Architectural Activism: Three Projects Prove that Urbanization Can be “Green”
by Vivian Morellon
We’ve been hearing (and writing) about ways to decrease the waste we produce, decrease carbon emissions and alternative fibers that make our products biodegradable. Here at NTCH our straws are made from Bamboo, water bottles have replaced plastic ones and re-using is a no brainer…. why wouldn’t this lifestyle apply to something else; say the design industry?
In the search for sustainable living I stumbled upon sustainable building, as in construction.
Recycled concrete, 3-D printing, mushrooms, bamboo canes and even ocean waste proved to be functioning alternative for the traditional materials we use now. While still in the beginning stages, these three innovative projects (AND INGREDIENTS) tackle affordable housing, waste impact and sustainability; giving hope to future urban developments.
“Grown Structures” series
made with Mushrooms
We’re not kidding.
While it’s technically “Mushroom Mycelium”, derived from the mushroom fungi, it has the power to revolutionize architecture because it is environmentally friendly and has the potential to be completely waste free.
How does it work? Created by Aleksi Vesaluoma, a Brunel University student the mushrooms are mixed with cardboard (extra points if tis recycled ) and held inside a cotton tube, hence it’s nickname- “mushroom sausage”. These “sausages” are then placed over a mold and left to grow for about a month.
Then what happens?
After a month the structures harden and bind like glue, paving the way for alternative construction materials.
Already being explored, check out this year's MoMA PS1 winning pavilion installation, circular towers made from nothing less than cork stalks and Mushroom Mycelium bricks!
made with plastic found in the Ocean
As we know, plastic is hard to dispose of, you can’t burn it because the nasty fumes do horrors to our atmosphere and you can’t dump it because it’s not biodegradable, releases chemicals into our soil and chokes all marine life.
The idea isn’t completely radical, in fact kindergartners have been using wrappers and plastic waste to complete art projects of their own. However, it is a completely new concept when 2 architects fish plastic out of the ocean, study it and find architectural uses for it depending on color, texture, light and transparency.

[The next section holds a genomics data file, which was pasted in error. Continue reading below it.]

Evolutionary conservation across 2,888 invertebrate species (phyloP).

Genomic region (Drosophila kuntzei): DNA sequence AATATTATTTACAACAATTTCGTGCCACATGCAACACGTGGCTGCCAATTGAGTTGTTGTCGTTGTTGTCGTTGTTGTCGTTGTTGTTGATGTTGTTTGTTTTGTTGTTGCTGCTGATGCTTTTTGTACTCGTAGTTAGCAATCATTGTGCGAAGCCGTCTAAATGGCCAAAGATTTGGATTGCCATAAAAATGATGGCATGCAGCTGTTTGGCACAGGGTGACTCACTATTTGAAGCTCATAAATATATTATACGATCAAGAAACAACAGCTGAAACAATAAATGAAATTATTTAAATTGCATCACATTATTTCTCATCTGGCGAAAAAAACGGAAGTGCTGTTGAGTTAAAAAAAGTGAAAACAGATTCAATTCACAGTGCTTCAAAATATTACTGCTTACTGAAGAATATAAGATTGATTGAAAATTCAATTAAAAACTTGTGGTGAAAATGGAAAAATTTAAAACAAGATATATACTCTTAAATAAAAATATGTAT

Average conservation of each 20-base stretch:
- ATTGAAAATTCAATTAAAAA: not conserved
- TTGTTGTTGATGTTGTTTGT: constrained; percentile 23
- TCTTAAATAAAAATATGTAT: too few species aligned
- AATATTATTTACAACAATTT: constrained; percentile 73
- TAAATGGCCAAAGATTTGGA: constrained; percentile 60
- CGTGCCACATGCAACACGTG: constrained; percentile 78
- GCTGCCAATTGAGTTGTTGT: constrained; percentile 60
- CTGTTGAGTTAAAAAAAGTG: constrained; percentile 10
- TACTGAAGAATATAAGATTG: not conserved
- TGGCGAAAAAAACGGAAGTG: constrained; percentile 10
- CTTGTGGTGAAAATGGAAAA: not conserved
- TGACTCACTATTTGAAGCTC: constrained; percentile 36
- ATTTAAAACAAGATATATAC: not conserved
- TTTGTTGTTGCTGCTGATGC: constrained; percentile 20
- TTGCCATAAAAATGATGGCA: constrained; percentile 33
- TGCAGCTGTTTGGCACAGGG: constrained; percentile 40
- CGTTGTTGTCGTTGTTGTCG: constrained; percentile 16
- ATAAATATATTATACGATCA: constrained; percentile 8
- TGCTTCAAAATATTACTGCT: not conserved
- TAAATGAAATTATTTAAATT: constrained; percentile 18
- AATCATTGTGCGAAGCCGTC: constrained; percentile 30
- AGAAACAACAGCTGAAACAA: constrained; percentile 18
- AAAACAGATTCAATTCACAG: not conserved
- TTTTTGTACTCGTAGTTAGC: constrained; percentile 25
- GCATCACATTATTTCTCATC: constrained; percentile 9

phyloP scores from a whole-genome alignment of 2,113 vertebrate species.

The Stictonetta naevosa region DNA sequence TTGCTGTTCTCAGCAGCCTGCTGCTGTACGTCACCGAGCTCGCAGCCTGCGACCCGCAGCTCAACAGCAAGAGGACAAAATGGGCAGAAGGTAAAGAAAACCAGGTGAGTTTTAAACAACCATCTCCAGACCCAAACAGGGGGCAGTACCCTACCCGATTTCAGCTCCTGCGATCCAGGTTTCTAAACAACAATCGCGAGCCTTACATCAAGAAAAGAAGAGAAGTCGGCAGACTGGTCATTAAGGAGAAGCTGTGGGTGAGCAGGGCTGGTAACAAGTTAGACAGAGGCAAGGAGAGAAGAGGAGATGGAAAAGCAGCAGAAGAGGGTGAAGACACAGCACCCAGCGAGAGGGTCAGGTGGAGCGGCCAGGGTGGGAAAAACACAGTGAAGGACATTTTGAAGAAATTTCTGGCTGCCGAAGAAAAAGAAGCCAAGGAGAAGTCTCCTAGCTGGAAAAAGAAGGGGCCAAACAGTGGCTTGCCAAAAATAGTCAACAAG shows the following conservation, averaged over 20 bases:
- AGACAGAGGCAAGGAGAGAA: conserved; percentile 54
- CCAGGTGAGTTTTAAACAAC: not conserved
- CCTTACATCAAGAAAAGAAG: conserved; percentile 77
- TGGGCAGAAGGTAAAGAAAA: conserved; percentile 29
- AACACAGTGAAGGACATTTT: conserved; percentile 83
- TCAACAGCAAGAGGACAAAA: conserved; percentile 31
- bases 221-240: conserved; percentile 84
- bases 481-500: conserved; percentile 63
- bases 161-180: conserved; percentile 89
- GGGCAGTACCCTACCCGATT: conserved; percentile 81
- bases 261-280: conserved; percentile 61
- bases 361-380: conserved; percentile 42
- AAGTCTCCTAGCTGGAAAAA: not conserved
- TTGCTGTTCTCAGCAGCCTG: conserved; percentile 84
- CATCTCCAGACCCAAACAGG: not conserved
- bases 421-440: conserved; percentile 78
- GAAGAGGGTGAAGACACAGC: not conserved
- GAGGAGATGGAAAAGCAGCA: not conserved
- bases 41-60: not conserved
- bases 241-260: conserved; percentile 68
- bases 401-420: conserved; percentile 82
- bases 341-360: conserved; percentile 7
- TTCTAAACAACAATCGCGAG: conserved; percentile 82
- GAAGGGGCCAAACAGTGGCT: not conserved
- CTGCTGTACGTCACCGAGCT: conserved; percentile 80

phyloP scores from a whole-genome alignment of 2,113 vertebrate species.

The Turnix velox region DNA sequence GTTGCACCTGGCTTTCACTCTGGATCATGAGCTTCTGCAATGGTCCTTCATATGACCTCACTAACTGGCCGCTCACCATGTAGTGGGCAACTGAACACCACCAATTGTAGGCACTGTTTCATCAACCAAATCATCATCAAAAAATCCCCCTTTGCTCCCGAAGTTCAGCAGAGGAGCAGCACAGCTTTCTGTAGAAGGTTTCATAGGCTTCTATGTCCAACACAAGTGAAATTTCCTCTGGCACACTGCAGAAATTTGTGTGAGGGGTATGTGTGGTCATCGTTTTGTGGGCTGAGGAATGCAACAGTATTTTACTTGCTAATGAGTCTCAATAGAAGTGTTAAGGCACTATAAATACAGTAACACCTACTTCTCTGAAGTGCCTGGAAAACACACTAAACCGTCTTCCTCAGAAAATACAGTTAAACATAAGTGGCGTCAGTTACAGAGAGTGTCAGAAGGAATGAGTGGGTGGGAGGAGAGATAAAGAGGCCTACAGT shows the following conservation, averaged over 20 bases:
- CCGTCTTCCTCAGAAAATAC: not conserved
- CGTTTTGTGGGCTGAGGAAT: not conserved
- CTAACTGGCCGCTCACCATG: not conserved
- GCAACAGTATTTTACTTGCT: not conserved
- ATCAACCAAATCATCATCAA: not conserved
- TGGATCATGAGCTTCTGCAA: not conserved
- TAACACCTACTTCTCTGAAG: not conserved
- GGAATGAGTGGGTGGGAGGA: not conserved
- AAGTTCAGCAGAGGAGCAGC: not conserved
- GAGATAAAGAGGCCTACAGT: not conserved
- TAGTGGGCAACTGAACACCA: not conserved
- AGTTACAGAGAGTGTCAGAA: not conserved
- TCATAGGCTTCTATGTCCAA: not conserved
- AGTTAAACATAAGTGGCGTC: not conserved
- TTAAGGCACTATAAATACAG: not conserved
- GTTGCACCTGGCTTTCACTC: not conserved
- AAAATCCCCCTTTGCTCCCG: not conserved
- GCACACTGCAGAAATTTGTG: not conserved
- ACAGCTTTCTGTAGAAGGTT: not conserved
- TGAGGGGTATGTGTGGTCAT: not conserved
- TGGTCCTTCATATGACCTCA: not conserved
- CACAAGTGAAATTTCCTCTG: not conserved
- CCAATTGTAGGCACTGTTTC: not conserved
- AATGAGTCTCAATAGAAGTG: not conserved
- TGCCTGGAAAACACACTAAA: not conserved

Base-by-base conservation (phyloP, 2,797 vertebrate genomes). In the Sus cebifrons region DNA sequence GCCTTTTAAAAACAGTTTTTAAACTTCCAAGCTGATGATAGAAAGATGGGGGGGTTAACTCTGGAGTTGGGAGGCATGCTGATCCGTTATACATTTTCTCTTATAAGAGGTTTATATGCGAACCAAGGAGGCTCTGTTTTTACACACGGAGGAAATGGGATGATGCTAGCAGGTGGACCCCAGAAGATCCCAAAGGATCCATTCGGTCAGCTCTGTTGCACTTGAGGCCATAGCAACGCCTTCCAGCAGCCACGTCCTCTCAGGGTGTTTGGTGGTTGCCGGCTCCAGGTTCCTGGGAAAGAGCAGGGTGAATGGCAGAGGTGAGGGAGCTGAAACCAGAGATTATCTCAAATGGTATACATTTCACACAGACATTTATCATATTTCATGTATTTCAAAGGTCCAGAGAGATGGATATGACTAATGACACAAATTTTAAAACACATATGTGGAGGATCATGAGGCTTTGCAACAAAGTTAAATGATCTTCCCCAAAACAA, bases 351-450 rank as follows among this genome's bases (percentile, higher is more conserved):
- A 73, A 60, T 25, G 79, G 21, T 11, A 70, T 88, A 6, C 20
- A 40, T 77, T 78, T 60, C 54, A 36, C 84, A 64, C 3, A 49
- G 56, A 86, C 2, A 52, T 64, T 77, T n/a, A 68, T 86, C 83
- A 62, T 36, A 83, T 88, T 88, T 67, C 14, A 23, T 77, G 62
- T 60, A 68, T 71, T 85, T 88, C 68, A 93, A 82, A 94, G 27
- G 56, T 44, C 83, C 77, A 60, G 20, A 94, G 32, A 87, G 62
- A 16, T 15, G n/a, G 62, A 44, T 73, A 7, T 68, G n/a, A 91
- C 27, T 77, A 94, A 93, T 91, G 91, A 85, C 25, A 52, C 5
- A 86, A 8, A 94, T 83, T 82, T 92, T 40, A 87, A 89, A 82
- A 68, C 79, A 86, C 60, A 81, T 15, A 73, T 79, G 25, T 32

This is arts and crafts on a whole new level.
Architects Erik Goksøyr and Emily-Claire Goksøyr partnered with Out of Ocean and collected plastic samples in order to see how each performed and if they were an enduring material for housing.
Plastic Island is home to 3 separate prototypes, each focusing on different elements of the materials- the House of Texture, The House of Transformation and the House of Color.
By repurposing and re-using, Erik Goksøyr and Emily-Claire Goksøyr aim to keep oceans plastic free by converting its garbage islands into beautiful buildings. However, while the trash was molded and re-worked into colorful materials, the architects emphasized certain traits in order to remind people of what plastic accumulation does and where it ends up; our oceans.
“3D Housing 05”
made with recycled concrete using 3d printing
Engineering firm Arup and architecture studio CLS Architetti debuted a new project at this year’s Milan Design Week: a 3-D printed house using recycled concrete! Hold on, I didn’t even know concrete could be recycled. Well concrete is a mixture of water, rock, sand, gravel and Portland cement so after a building is demolished Italcementi figured out how to re-use it by heating all those mixtures back up.
The house can be built in a week and is 100 square meters in size, complete with one bedroom, a kitchen, living room, bathroom and a little rooftop terrace. While this project is still a prototype, it proves to reduce waste since the printer only uses the exact amount of concrete it needs.
Not only is it eco-friendly but also costs half what traditional construction costs- making this technology affordable for underdeveloped communities- giving new meaning to the phrase ‘Sustainable Design”.